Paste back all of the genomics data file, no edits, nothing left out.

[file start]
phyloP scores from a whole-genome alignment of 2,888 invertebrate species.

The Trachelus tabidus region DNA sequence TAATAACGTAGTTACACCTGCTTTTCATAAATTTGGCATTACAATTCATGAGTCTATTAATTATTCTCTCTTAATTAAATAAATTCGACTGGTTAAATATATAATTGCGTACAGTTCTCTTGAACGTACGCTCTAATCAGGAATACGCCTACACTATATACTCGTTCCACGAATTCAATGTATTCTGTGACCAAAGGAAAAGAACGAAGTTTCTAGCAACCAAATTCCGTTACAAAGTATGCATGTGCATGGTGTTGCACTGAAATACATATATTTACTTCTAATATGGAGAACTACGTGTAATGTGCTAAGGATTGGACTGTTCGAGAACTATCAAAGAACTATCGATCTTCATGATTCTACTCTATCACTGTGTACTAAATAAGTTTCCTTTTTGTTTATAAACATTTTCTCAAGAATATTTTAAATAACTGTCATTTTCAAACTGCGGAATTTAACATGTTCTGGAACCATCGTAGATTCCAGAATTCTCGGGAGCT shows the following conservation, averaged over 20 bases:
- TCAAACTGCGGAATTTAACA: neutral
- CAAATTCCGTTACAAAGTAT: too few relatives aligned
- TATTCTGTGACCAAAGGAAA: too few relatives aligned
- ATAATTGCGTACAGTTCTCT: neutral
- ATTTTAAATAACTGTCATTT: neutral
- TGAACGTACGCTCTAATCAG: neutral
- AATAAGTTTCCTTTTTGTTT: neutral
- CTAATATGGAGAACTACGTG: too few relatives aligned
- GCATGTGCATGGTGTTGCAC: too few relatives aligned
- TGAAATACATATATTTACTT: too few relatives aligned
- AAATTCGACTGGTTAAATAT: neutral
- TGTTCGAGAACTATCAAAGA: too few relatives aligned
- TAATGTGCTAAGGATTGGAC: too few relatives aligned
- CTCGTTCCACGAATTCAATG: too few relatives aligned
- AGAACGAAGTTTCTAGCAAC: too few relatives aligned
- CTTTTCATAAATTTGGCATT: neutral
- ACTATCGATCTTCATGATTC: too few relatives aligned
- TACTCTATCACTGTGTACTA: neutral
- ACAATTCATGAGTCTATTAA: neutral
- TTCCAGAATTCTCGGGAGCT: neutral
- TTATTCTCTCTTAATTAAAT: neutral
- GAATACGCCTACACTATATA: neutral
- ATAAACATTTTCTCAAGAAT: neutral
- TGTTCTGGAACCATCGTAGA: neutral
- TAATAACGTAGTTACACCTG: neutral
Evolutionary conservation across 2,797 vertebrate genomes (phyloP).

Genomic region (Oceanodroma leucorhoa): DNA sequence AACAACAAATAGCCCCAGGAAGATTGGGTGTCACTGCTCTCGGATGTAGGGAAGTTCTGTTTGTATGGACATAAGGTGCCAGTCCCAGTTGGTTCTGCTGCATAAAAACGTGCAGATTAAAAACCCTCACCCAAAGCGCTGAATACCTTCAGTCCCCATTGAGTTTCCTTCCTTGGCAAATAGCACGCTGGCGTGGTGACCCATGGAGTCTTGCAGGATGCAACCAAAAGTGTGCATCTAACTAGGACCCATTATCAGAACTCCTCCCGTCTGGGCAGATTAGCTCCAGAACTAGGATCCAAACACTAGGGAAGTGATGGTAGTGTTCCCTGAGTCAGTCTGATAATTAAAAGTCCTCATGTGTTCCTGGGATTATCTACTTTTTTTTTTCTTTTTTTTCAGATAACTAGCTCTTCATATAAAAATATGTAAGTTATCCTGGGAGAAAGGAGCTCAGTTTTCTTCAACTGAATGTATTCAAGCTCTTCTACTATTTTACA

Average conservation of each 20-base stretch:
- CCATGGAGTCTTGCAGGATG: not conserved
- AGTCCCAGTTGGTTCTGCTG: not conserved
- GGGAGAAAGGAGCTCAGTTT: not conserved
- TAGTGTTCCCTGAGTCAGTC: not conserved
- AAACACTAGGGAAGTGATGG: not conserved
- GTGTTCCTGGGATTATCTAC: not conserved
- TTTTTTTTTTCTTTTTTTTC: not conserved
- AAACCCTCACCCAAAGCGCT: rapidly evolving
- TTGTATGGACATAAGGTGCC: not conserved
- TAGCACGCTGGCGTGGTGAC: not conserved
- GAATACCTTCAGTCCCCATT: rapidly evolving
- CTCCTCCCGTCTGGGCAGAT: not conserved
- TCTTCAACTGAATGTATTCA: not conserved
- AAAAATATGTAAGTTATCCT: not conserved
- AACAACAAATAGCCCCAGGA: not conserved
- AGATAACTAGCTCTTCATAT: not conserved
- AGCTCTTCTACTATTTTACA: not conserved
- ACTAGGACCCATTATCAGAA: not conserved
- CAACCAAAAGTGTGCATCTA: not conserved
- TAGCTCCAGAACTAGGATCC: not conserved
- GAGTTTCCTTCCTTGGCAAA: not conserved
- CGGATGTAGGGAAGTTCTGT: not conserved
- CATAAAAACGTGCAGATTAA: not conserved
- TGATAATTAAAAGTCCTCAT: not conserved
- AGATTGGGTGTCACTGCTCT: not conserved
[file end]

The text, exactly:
phyloP scores from a whole-genome alignment of 2,888 invertebrate species.

The Trachelus tabidus region DNA sequence TAATAACGTAGTTACACCTGCTTTTCATAAATTTGGCATTACAATTCATGAGTCTATTAATTATTCTCTCTTAATTAAATAAATTCGACTGGTTAAATATATAATTGCGTACAGTTCTCTTGAACGTACGCTCTAATCAGGAATACGCCTACACTATATACTCGTTCCACGAATTCAATGTATTCTGTGACCAAAGGAAAAGAACGAAGTTTCTAGCAACCAAATTCCGTTACAAAGTATGCATGTGCATGGTGTTGCACTGAAATACATATATTTACTTCTAATATGGAGAACTACGTGTAATGTGCTAAGGATTGGACTGTTCGAGAACTATCAAAGAACTATCGATCTTCATGATTCTACTCTATCACTGTGTACTAAATAAGTTTCCTTTTTGTTTATAAACATTTTCTCAAGAATATTTTAAATAACTGTCATTTTCAAACTGCGGAATTTAACATGTTCTGGAACCATCGTAGATTCCAGAATTCTCGGGAGCT shows the following conservation, averaged over 20 bases:
- TCAAACTGCGGAATTTAACA: neutral
- CAAATTCCGTTACAAAGTAT: too few relatives aligned
- TATTCTGTGACCAAAGGAAA: too few relatives aligned
- ATAATTGCGTACAGTTCTCT: neutral
- ATTTTAAATAACTGTCATTT: neutral
- TGAACGTACGCTCTAATCAG: neutral
- AATAAGTTTCCTTTTTGTTT: neutral
- CTAATATGGAGAACTACGTG: too few relatives aligned
- GCATGTGCATGGTGTTGCAC: too few relatives aligned
- TGAAATACATATATTTACTT: too few relatives aligned
- AAATTCGACTGGTTAAATAT: neutral
- TGTTCGAGAACTATCAAAGA: too few relatives aligned
- TAATGTGCTAAGGATTGGAC: too few relatives aligned
- CTCGTTCCACGAATTCAATG: too few relatives aligned
- AGAACGAAGTTTCTAGCAAC: too few relatives aligned
- CTTTTCATAAATTTGGCATT: neutral
- ACTATCGATCTTCATGATTC: too few relatives aligned
- TACTCTATCACTGTGTACTA: neutral
- ACAATTCATGAGTCTATTAA: neutral
- TTCCAGAATTCTCGGGAGCT: neutral
- TTATTCTCTCTTAATTAAAT: neutral
- GAATACGCCTACACTATATA: neutral
- ATAAACATTTTCTCAAGAAT: neutral
- TGTTCTGGAACCATCGTAGA: neutral
- TAATAACGTAGTTACACCTG: neutral
Evolutionary conservation across 2,797 vertebrate genomes (phyloP).

Genomic region (Oceanodroma leucorhoa): DNA sequence AACAACAAATAGCCCCAGGAAGATTGGGTGTCACTGCTCTCGGATGTAGGGAAGTTCTGTTTGTATGGACATAAGGTGCCAGTCCCAGTTGGTTCTGCTGCATAAAAACGTGCAGATTAAAAACCCTCACCCAAAGCGCTGAATACCTTCAGTCCCCATTGAGTTTCCTTCCTTGGCAAATAGCACGCTGGCGTGGTGACCCATGGAGTCTTGCAGGATGCAACCAAAAGTGTGCATCTAACTAGGACCCATTATCAGAACTCCTCCCGTCTGGGCAGATTAGCTCCAGAACTAGGATCCAAACACTAGGGAAGTGATGGTAGTGTTCCCTGAGTCAGTCTGATAATTAAAAGTCCTCATGTGTTCCTGGGATTATCTACTTTTTTTTTTCTTTTTTTTCAGATAACTAGCTCTTCATATAAAAATATGTAAGTTATCCTGGGAGAAAGGAGCTCAGTTTTCTTCAACTGAATGTATTCAAGCTCTTCTACTATTTTACA

Average conservation of each 20-base stretch:
- CCATGGAGTCTTGCAGGATG: not conserved
- AGTCCCAGTTGGTTCTGCTG: not conserved
- GGGAGAAAGGAGCTCAGTTT: not conserved
- TAGTGTTCCCTGAGTCAGTC: not conserved
- AAACACTAGGGAAGTGATGG: not conserved
- GTGTTCCTGGGATTATCTAC: not conserved
- TTTTTTTTTTCTTTTTTTTC: not conserved
- AAACCCTCACCCAAAGCGCT: rapidly evolving
- TTGTATGGACATAAGGTGCC: not conserved
- TAGCACGCTGGCGTGGTGAC: not conserved
- GAATACCTTCAGTCCCCATT: rapidly evolving
- CTCCTCCCGTCTGGGCAGAT: not conserved
- TCTTCAACTGAATGTATTCA: not conserved
- AAAAATATGTAAGTTATCCT: not conserved
- AACAACAAATAGCCCCAGGA: not conserved
- AGATAACTAGCTCTTCATAT: not conserved
- AGCTCTTCTACTATTTTACA: not conserved
- ACTAGGACCCATTATCAGAA: not conserved
- CAACCAAAAGTGTGCATCTA: not conserved
- TAGCTCCAGAACTAGGATCC: not conserved
- GAGTTTCCTTCCTTGGCAAA: not conserved
- CGGATGTAGGGAAGTTCTGT: not conserved
- CATAAAAACGTGCAGATTAA: not conserved
- TGATAATTAAAAGTCCTCAT: not conserved
- AGATTGGGTGTCACTGCTCT: not conserved